The Demand for Ivory Tusks—Deadly for Elephants

By Erin Beardsley
Erin Beardsley
Erin Beardsley
July 10, 2014 Updated: February 25, 2016

Many people have read or heard of a recent tragic death in Kenya. This single death only serves to spotlight a serious conservation issue that has been going on since the early 19th century.

Satao was a very famous bull elephant, well known by his size and his massive tusks that touched the ground, the most famous bull elephant in Kenya. He was the iconic African bull elephant, a healthy and mature male of only 50 years old. In June, poachers killed him and took his tusks, and his head, with them.

So why all the fuss, he’s only one elephant, right? In 2011 alone, 23 tons of elephant ivory was seized by government officials. A total amount of ivory representing about 2,500 individual elephant lives. And the tale gets worse, lately, poachers have been poisoning water holes, making victims of not only the bull males for their ivory, but also the females and calves.

For an elephant, these teeth can be used as defense, ease of movement, digging tools, and many other uses. For humans, it’s been a symbol of power and prestige for generations. Ivory has been used in Asia for generations, to make carvings and sculptures and figurines because it’s smooth, easy to carve, very beautiful and it doesn’t splinter as bone or wood does. Over the years, it’s been used for not only jewelry and carvings, but billiard balls, spear tips, cutlery handles, and piano keys. The old saying, “tickling the ivories” is literal, because it was only since the 1920s that plastic has been introduced as an alternative.

Wholesale raw ivory trade has been banned across Africa since 1989, however countries like Zimbabwe, Namibia, and Botswana have been allowed a relaxation of the ban and now is mostly unregulated. The United States, Thailand, Japan, and China are major importers of ivory, driving a continued high price and a high demand. The only way to get a conviction of any traffickers is to prove that the ivory was harvested after the 1989 ban, and that the person had prior knowledge of the ban. So, trafficking and poaching continues, decimating African elephant populations at an unsustainable rate.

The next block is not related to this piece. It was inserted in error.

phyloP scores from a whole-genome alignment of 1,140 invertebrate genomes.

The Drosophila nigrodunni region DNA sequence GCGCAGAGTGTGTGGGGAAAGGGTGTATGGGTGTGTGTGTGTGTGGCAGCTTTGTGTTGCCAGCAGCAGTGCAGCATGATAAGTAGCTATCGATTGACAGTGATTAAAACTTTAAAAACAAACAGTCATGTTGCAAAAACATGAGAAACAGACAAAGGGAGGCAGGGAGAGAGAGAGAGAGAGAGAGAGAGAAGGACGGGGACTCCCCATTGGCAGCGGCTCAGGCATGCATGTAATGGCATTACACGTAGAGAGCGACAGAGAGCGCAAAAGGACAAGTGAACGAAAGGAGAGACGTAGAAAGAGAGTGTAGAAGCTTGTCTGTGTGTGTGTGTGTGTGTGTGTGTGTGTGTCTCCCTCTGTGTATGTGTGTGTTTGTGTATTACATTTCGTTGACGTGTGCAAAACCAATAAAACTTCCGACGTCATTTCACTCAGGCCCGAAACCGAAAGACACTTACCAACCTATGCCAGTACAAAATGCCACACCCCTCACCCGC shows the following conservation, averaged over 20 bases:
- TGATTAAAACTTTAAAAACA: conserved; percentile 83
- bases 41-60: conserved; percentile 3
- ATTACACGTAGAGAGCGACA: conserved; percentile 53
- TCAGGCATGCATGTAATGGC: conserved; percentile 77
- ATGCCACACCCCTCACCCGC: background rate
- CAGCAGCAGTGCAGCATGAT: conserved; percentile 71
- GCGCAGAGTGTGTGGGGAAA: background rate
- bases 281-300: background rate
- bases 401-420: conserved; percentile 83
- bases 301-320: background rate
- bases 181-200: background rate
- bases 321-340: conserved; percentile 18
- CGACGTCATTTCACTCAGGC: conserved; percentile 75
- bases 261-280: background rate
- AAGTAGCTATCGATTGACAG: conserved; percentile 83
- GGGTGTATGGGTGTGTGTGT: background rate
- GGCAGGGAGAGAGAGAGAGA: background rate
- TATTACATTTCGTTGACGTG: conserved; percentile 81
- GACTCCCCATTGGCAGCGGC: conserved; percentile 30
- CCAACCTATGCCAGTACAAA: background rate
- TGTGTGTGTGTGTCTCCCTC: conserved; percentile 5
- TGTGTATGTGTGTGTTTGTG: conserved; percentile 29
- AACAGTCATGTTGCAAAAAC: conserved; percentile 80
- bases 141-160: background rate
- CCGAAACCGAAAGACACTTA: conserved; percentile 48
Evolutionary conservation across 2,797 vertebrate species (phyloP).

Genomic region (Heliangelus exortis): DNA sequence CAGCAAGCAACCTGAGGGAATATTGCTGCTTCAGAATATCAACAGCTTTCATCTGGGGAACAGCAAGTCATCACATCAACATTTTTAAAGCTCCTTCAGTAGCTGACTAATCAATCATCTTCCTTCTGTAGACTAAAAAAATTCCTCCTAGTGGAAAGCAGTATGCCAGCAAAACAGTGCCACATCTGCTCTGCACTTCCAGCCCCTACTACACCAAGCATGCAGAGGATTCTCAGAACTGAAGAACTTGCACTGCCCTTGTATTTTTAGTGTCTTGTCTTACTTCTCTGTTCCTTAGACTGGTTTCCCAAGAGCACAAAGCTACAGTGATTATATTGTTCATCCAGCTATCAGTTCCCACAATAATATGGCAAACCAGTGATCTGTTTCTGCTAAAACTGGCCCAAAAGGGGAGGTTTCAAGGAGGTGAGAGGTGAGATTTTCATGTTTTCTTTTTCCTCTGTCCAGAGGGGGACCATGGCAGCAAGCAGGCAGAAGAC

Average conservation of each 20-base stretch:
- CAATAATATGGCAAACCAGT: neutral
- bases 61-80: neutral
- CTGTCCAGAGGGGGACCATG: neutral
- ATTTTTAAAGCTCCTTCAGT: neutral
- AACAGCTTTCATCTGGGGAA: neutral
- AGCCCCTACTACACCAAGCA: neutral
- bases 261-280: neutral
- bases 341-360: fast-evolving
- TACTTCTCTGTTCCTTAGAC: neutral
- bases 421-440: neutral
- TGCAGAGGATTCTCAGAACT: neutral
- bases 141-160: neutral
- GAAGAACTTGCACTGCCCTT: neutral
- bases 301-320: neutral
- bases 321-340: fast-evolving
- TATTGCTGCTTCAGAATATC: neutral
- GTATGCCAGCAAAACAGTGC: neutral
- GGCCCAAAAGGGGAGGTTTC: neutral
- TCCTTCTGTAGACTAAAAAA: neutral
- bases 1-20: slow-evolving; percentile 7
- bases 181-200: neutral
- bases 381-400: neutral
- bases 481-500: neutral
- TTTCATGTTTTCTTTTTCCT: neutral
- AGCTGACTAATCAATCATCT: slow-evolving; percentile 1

For elephants, the demand for their tusks not only has immediate problems of death and high mortality rates, it also introduces problems with inbreeding, low birth rates, and changes in the animals behavior. Elephant females tend to choose the largest and healthiest males to sire their offspring, and with all of them being killed off, more breeding with juvenile males will happen, leading to less healthy animals in the future. Also, elephants only have a few calves per generation, and they are slow to grow to maturation, so as the tusks grow shorter and fewer, more elephants will be killed to fill the demand for ivory.

Authorities are predicting that the poaching problem will only get worse as demand increases and the numbers of elephants dwindle. Recent numbers say that at least 100 have been killed this year alone, but conservationists say the number could easily be 10 times that figure. The numbers from CITES (Convention on International Trade in Endangered Species of Wild Fauna and Flora) point to more than 20,000 elephant deaths in Africa last year alone. All this for elephant tusk, and teeth from other animals, symbols of power and prestige for humans, but deadly for elephants and other animals around the world.

Erin Beardsley
Erin Beardsley